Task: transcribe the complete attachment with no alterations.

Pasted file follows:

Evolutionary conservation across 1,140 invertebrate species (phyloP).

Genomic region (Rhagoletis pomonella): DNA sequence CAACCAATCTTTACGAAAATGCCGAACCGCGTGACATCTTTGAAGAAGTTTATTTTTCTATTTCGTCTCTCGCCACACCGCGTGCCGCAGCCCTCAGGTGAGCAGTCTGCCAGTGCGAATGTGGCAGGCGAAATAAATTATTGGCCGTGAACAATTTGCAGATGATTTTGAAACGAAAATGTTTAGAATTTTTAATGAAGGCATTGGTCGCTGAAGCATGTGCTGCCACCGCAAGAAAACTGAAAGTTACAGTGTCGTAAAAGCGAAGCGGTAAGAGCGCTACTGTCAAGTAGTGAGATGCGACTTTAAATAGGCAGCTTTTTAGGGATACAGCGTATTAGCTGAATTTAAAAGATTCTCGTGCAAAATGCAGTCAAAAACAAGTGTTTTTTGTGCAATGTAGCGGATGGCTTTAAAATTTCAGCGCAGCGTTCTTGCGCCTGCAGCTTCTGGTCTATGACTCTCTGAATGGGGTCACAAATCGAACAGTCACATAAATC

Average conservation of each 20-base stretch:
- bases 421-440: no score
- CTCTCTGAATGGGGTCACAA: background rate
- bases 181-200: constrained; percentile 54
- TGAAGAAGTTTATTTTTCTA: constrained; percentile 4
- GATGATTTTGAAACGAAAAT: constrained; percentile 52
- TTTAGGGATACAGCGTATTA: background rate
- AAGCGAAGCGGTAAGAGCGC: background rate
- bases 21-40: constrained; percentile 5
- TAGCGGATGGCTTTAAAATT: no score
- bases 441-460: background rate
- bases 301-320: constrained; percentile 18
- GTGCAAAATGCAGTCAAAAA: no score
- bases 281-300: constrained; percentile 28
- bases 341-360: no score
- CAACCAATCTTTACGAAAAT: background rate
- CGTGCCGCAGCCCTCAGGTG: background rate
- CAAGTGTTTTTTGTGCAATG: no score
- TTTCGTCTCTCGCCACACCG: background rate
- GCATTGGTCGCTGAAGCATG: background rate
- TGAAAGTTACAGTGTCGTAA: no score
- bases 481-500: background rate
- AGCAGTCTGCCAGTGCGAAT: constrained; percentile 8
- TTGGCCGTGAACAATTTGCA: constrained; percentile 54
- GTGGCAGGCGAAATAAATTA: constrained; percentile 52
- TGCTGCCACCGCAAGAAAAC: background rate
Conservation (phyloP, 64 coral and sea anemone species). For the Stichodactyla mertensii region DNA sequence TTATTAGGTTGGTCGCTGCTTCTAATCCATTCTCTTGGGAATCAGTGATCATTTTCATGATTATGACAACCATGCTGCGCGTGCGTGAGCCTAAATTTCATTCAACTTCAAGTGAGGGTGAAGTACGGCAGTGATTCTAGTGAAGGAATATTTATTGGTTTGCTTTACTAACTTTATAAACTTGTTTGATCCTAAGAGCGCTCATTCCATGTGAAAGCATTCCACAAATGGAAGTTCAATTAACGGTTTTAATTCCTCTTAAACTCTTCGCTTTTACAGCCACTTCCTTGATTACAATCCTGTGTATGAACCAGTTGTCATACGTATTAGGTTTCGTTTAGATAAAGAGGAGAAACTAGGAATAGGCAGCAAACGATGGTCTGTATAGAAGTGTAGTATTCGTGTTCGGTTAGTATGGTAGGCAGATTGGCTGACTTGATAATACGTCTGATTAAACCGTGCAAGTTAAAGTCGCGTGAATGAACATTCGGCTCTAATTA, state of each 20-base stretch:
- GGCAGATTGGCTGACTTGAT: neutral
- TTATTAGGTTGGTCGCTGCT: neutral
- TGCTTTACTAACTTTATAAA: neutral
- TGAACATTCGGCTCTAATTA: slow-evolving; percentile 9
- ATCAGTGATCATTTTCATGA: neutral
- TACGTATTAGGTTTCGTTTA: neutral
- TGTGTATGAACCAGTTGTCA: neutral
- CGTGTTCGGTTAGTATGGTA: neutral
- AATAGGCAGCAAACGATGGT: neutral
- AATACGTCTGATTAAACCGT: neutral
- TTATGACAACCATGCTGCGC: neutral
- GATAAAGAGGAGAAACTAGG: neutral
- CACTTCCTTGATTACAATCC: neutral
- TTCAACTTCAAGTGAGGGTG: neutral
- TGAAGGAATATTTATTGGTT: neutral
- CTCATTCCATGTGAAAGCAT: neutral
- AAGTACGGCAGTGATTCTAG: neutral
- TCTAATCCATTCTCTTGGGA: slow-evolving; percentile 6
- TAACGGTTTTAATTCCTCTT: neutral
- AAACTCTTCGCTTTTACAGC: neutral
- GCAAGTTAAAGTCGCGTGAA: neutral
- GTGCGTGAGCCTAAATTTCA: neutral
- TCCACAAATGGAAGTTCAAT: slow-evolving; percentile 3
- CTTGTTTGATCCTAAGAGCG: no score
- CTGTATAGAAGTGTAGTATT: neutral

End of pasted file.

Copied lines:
Evolutionary conservation across 1,140 invertebrate species (phyloP).

Genomic region (Rhagoletis pomonella): DNA sequence CAACCAATCTTTACGAAAATGCCGAACCGCGTGACATCTTTGAAGAAGTTTATTTTTCTATTTCGTCTCTCGCCACACCGCGTGCCGCAGCCCTCAGGTGAGCAGTCTGCCAGTGCGAATGTGGCAGGCGAAATAAATTATTGGCCGTGAACAATTTGCAGATGATTTTGAAACGAAAATGTTTAGAATTTTTAATGAAGGCATTGGTCGCTGAAGCATGTGCTGCCACCGCAAGAAAACTGAAAGTTACAGTGTCGTAAAAGCGAAGCGGTAAGAGCGCTACTGTCAAGTAGTGAGATGCGACTTTAAATAGGCAGCTTTTTAGGGATACAGCGTATTAGCTGAATTTAAAAGATTCTCGTGCAAAATGCAGTCAAAAACAAGTGTTTTTTGTGCAATGTAGCGGATGGCTTTAAAATTTCAGCGCAGCGTTCTTGCGCCTGCAGCTTCTGGTCTATGACTCTCTGAATGGGGTCACAAATCGAACAGTCACATAAATC

Average conservation of each 20-base stretch:
- bases 421-440: no score
- CTCTCTGAATGGGGTCACAA: background rate
- bases 181-200: constrained; percentile 54
- TGAAGAAGTTTATTTTTCTA: constrained; percentile 4
- GATGATTTTGAAACGAAAAT: constrained; percentile 52
- TTTAGGGATACAGCGTATTA: background rate
- AAGCGAAGCGGTAAGAGCGC: background rate
- bases 21-40: constrained; percentile 5
- TAGCGGATGGCTTTAAAATT: no score
- bases 441-460: background rate
- bases 301-320: constrained; percentile 18
- GTGCAAAATGCAGTCAAAAA: no score
- bases 281-300: constrained; percentile 28
- bases 341-360: no score
- CAACCAATCTTTACGAAAAT: background rate
- CGTGCCGCAGCCCTCAGGTG: background rate
- CAAGTGTTTTTTGTGCAATG: no score
- TTTCGTCTCTCGCCACACCG: background rate
- GCATTGGTCGCTGAAGCATG: background rate
- TGAAAGTTACAGTGTCGTAA: no score
- bases 481-500: background rate
- AGCAGTCTGCCAGTGCGAAT: constrained; percentile 8
- TTGGCCGTGAACAATTTGCA: constrained; percentile 54
- GTGGCAGGCGAAATAAATTA: constrained; percentile 52
- TGCTGCCACCGCAAGAAAAC: background rate
Conservation (phyloP, 64 coral and sea anemone species). For the Stichodactyla mertensii region DNA sequence TTATTAGGTTGGTCGCTGCTTCTAATCCATTCTCTTGGGAATCAGTGATCATTTTCATGATTATGACAACCATGCTGCGCGTGCGTGAGCCTAAATTTCATTCAACTTCAAGTGAGGGTGAAGTACGGCAGTGATTCTAGTGAAGGAATATTTATTGGTTTGCTTTACTAACTTTATAAACTTGTTTGATCCTAAGAGCGCTCATTCCATGTGAAAGCATTCCACAAATGGAAGTTCAATTAACGGTTTTAATTCCTCTTAAACTCTTCGCTTTTACAGCCACTTCCTTGATTACAATCCTGTGTATGAACCAGTTGTCATACGTATTAGGTTTCGTTTAGATAAAGAGGAGAAACTAGGAATAGGCAGCAAACGATGGTCTGTATAGAAGTGTAGTATTCGTGTTCGGTTAGTATGGTAGGCAGATTGGCTGACTTGATAATACGTCTGATTAAACCGTGCAAGTTAAAGTCGCGTGAATGAACATTCGGCTCTAATTA, state of each 20-base stretch:
- GGCAGATTGGCTGACTTGAT: neutral
- TTATTAGGTTGGTCGCTGCT: neutral
- TGCTTTACTAACTTTATAAA: neutral
- TGAACATTCGGCTCTAATTA: slow-evolving; percentile 9
- ATCAGTGATCATTTTCATGA: neutral
- TACGTATTAGGTTTCGTTTA: neutral
- TGTGTATGAACCAGTTGTCA: neutral
- CGTGTTCGGTTAGTATGGTA: neutral
- AATAGGCAGCAAACGATGGT: neutral
- AATACGTCTGATTAAACCGT: neutral
- TTATGACAACCATGCTGCGC: neutral
- GATAAAGAGGAGAAACTAGG: neutral
- CACTTCCTTGATTACAATCC: neutral
- TTCAACTTCAAGTGAGGGTG: neutral
- TGAAGGAATATTTATTGGTT: neutral
- CTCATTCCATGTGAAAGCAT: neutral
- AAGTACGGCAGTGATTCTAG: neutral
- TCTAATCCATTCTCTTGGGA: slow-evolving; percentile 6
- TAACGGTTTTAATTCCTCTT: neutral
- AAACTCTTCGCTTTTACAGC: neutral
- GCAAGTTAAAGTCGCGTGAA: neutral
- GTGCGTGAGCCTAAATTTCA: neutral
- TCCACAAATGGAAGTTCAAT: slow-evolving; percentile 3
- CTTGTTTGATCCTAAGAGCG: no score
- CTGTATAGAAGTGTAGTATT: neutral